admissions at Menlo College. “The students are knowledgeable; they are all really truly interested in transferring. I’m quite proud of the job the transfer center has done with this fair, encouraging students to transfer and to look into private schools.” Casanova de Souza explained that Menlo is a school with only about 700 students and class sizes of 15. With 90 to 100 transfer students admitted each year, she attributed approximately 30 of those to the San Mateo Community College District. She explained that her relationship with the Transfer Center and how she is able to meet with students one on one and stay in touch with them. The Transfer Center is vital to any student looking to move to a 4 year university after their time at Skyline. It has avenues for anyone to find what school and path they are able to pursue.

Preparing for Transfer as a Nursing Major Bldg 6, Room 6203 April 11, 12:10 p.m. – 1:10 p.m. New Transfer Student Orientation Bldg 6 Room 6203 April 16, 6:00 p.m. – 7:30 p.m. Transfer StudentsUnderstanding Your Financial Aid Award Letter Bldg 2 Room 2117A/B April 16, 1:00 p.m. - 2:00 p.m. Exploring Private School, Panel Edition Bldg 6, Room 6205 April 18, 12:10 p.m. - 1:40 p.m. Preparing to Transfer to a UC or CSU Bldg 6, Room 6203 April 25, 6:00 p.m. – 7:30 p.m.

Pan-STARRS marches across the sky all this month

Penumbral Lunar Eclipse May 25 The moon will turn red as it is partially covered in Earth’s shadow. Perseids Meteor Shower August 11 About 1 meteor per minute late at night/very early morning.

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Understanding the New Associate for Transfer Degree Bldg 6, Room 6203 March 14, 6:00 p.m. – 7:00 p.m. March 26, 12:30 p.m. – 1:30 p.m. April 23, 12:35 p.m. - 1:35 p.m.

by Michelle Kelly The Skyline College transfer fair allowed students to walk through the dining hall and find information about transferring to a four-year school. The event was held Mar. 13 and hosted over 15 private colleges. The setup had representatives from schools like DeVry, University of San Francisco and Academy of Art University, among many others. The Transfer Center is using this fair to focus on private schools and trying to get across to students that private schools are also a possibility; especially with the Transfer Articulation Agreement that Skyline shares not only with UCs and CSUs but also with many local private universities. This helps students understand the classes and requirements needed in advance and allows them some peace of mind. Private schools can vary in what they ask for in a person looking to move to a four-year university and this concrete agreement makes the transition much simpler. “Public colleges are becoming more and more difficult to move through in a timely manner because of impaction,” said Suzanne Poma, Counselor within the Transfer Center. “So it’s great for [students] to learn about private school options.” It’s the biggest transfer center event of the spring semester but they also have a large amount of resources available to students year-round. They have representatives visit from schools like UC Davis, UC Berkeley and CSU East Bay making it very easy to get your questions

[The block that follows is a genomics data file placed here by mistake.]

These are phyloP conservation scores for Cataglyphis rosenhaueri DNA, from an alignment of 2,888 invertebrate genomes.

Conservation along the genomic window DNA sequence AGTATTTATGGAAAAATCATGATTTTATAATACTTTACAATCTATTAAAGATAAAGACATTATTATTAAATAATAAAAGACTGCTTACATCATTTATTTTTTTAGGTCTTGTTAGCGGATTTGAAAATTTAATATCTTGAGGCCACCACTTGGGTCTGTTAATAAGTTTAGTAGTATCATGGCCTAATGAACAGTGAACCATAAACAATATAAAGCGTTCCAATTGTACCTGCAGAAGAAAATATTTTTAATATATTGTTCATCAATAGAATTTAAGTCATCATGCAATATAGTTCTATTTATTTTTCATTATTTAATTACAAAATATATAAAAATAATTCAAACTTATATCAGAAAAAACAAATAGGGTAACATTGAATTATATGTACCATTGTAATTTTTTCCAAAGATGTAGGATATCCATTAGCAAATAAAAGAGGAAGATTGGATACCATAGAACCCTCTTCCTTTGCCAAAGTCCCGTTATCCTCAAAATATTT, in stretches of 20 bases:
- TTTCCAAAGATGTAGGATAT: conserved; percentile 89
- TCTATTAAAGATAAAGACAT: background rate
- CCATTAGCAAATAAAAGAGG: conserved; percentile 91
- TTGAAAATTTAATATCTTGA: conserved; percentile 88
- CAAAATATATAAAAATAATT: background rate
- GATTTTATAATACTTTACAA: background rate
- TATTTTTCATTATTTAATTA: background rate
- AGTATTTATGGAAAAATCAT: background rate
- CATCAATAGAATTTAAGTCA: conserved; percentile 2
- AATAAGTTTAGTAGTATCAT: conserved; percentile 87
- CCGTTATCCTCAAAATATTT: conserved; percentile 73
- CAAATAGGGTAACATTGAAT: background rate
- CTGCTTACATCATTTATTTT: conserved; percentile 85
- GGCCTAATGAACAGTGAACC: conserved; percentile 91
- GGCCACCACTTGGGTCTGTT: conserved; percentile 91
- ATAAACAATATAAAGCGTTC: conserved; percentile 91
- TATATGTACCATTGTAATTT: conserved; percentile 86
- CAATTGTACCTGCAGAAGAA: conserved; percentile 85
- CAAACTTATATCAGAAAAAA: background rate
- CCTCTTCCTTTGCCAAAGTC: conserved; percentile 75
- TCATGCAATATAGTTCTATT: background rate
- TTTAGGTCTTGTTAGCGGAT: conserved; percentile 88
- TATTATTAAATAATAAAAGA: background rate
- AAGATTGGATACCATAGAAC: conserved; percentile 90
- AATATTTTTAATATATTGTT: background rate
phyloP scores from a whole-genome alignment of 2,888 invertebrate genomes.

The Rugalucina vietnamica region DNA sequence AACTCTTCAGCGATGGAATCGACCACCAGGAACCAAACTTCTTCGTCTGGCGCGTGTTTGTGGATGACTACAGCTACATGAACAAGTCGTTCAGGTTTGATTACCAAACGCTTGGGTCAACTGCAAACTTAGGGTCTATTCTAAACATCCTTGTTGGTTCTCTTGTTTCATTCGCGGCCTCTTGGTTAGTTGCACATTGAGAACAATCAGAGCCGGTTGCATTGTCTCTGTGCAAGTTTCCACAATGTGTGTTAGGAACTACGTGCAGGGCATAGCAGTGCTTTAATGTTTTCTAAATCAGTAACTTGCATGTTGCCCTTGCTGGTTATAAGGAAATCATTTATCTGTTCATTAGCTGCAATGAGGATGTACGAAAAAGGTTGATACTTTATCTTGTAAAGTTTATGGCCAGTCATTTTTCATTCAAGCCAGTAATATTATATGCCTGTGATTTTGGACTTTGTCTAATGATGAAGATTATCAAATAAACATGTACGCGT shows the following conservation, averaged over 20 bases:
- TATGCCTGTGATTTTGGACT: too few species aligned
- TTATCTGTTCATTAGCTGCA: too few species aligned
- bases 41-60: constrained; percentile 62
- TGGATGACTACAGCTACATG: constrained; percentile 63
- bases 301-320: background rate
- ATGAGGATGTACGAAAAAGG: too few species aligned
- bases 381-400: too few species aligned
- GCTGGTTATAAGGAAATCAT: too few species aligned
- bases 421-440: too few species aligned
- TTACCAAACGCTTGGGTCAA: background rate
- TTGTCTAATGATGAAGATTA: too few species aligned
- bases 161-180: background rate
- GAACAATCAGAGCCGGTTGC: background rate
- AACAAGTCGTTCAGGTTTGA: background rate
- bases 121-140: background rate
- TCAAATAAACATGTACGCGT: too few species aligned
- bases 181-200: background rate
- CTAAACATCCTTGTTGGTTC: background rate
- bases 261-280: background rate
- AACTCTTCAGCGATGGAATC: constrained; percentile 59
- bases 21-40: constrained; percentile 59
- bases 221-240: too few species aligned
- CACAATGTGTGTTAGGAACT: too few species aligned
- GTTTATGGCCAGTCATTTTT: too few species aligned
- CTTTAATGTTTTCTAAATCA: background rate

March 14, 2013

Comet Pan-STARRS will slowly rise through the night sky moving northward as the month progresses with its tail always pointing directly away from the sun. by Eric Wong TSV Staff

The night sky is currently being used as the stage for a spectacular show by a special guest. Comet Pan-STARRS also known as C/2011 L4, is making a pass through the inner solar system right now, almost two years after being first noticed by the Pan-STARRS telescope in Hawaii. “It was discovered in June of

2011 as a small speck, but before that it was part of the solar system region called the Oort cloud,” said physics instructor Gregory Grist. “It has most likely taken millions of years for it to reach this point.” The Oort cloud is filled with countless icy bodies, some of which may fall toward the sun and light up when blasted by solar winds. Pan-STARRS’ nucleus is only a few miles across but its gassy, tail-like

Nasa